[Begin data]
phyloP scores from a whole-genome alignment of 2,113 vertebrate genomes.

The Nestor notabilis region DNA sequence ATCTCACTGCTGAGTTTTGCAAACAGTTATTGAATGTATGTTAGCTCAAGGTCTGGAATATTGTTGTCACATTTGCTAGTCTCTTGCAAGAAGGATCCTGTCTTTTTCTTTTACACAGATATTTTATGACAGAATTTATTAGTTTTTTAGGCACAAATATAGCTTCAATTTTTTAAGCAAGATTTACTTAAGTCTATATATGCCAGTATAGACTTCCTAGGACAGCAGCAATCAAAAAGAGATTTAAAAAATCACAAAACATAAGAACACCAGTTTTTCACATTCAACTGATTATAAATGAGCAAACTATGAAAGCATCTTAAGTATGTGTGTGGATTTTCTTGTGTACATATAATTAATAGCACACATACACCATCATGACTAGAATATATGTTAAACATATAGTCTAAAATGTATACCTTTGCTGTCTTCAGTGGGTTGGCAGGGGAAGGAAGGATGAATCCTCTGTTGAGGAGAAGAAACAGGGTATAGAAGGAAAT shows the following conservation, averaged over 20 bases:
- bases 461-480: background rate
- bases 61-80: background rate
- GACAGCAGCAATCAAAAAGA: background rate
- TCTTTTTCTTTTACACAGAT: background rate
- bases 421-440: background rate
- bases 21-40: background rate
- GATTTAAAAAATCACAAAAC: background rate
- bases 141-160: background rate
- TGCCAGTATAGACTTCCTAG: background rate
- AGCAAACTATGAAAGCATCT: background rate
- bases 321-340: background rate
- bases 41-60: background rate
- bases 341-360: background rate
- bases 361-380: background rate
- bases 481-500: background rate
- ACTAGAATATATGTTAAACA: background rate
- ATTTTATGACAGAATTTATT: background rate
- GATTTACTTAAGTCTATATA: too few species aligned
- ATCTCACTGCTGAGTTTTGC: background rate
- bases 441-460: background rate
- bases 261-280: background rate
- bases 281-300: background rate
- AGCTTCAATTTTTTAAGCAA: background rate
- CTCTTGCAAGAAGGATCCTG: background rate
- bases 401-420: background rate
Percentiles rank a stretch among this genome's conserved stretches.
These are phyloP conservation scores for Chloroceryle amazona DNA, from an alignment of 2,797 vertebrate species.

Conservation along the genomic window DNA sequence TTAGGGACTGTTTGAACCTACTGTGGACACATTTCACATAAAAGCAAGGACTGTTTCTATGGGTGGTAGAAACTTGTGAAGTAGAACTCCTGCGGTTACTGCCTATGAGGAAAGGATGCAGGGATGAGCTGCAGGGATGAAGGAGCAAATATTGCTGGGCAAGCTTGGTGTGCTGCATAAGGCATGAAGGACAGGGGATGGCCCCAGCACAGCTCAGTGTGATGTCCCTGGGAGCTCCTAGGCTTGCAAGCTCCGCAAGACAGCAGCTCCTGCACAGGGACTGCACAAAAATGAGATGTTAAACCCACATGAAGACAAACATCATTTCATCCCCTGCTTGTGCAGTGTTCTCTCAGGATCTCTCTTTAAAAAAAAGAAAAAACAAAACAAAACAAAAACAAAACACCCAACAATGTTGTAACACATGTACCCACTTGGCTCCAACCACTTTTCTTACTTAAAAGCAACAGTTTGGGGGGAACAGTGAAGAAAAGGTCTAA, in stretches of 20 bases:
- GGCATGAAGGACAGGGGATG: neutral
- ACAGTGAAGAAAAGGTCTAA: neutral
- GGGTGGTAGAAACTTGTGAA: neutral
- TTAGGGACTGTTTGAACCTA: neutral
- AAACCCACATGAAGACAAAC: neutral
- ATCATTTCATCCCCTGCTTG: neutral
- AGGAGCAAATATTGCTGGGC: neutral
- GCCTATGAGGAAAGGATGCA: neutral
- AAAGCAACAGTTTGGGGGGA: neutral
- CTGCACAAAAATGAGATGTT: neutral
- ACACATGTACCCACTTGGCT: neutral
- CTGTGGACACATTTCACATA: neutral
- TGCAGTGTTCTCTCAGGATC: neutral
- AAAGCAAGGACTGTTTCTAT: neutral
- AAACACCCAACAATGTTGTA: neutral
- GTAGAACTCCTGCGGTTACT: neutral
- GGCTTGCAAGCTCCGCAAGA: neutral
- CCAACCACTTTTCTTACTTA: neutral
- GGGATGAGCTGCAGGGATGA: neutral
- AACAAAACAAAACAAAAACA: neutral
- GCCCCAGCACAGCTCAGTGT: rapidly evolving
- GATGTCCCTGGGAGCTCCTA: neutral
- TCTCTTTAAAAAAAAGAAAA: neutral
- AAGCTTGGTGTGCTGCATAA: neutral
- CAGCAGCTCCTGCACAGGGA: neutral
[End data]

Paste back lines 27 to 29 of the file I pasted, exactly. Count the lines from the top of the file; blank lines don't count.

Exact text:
- bases 401-420: background rate
Percentiles rank a stretch among this genome's conserved stretches.
These are phyloP conservation scores for Chloroceryle amazona DNA, from an alignment of 2,797 vertebrate species.